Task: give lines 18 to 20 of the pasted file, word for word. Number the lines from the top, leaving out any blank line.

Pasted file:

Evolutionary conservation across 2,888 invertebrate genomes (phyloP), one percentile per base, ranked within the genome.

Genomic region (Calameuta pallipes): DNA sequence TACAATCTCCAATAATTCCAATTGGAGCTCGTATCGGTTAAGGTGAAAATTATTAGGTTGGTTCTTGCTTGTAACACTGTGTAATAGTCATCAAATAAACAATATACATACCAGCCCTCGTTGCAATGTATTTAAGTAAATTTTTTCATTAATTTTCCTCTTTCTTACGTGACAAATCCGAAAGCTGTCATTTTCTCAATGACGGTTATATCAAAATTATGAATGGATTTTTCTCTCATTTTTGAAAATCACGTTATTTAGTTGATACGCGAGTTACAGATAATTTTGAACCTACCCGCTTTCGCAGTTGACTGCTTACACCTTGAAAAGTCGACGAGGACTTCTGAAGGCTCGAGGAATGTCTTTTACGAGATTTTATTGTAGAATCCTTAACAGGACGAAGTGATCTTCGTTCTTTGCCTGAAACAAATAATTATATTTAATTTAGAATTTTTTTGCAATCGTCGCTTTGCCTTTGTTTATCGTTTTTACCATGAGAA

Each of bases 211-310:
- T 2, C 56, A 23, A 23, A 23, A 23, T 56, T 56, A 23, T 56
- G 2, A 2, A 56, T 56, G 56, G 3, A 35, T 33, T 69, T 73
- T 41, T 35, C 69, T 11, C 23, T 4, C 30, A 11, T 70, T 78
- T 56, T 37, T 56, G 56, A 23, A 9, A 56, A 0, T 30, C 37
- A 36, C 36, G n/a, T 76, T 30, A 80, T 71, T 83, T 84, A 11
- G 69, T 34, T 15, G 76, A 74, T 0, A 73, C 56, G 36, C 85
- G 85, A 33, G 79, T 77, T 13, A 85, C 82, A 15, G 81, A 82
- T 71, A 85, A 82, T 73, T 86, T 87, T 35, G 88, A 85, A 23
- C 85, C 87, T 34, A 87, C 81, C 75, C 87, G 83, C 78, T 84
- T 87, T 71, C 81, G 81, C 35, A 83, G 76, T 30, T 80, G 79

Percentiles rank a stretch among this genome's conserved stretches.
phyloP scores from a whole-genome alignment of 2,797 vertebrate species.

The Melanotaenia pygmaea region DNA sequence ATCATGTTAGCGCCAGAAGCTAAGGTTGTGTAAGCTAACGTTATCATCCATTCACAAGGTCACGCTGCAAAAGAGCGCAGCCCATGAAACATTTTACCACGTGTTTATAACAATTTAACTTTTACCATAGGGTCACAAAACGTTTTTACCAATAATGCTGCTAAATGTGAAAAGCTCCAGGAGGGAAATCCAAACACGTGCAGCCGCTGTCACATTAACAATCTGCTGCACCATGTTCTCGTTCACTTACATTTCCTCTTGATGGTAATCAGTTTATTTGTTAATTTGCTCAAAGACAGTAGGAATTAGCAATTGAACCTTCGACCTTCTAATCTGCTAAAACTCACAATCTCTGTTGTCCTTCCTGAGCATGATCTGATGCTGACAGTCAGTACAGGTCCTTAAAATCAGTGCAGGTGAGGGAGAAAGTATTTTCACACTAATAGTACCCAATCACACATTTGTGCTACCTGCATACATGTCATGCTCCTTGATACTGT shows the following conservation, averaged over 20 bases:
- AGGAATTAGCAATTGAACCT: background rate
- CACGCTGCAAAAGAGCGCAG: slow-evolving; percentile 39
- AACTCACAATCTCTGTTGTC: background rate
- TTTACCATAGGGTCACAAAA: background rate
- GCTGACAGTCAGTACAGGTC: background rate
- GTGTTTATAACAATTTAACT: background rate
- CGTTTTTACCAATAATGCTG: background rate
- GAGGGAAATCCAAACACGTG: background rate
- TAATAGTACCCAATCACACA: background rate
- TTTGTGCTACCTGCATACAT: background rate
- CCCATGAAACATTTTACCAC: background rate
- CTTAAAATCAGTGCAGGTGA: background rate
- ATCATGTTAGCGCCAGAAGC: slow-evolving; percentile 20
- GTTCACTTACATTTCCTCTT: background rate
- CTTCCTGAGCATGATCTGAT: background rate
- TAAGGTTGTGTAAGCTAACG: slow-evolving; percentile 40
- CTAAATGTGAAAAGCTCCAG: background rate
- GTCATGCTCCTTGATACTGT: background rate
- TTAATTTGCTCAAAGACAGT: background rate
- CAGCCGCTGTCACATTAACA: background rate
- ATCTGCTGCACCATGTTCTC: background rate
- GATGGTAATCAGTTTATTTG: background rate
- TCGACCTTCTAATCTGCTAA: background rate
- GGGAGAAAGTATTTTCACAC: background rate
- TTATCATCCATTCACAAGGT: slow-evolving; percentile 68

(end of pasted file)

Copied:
- CACGCTGCAAAAGAGCGCAG: slow-evolving; percentile 39
- AACTCACAATCTCTGTTGTC: background rate
- TTTACCATAGGGTCACAAAA: background rate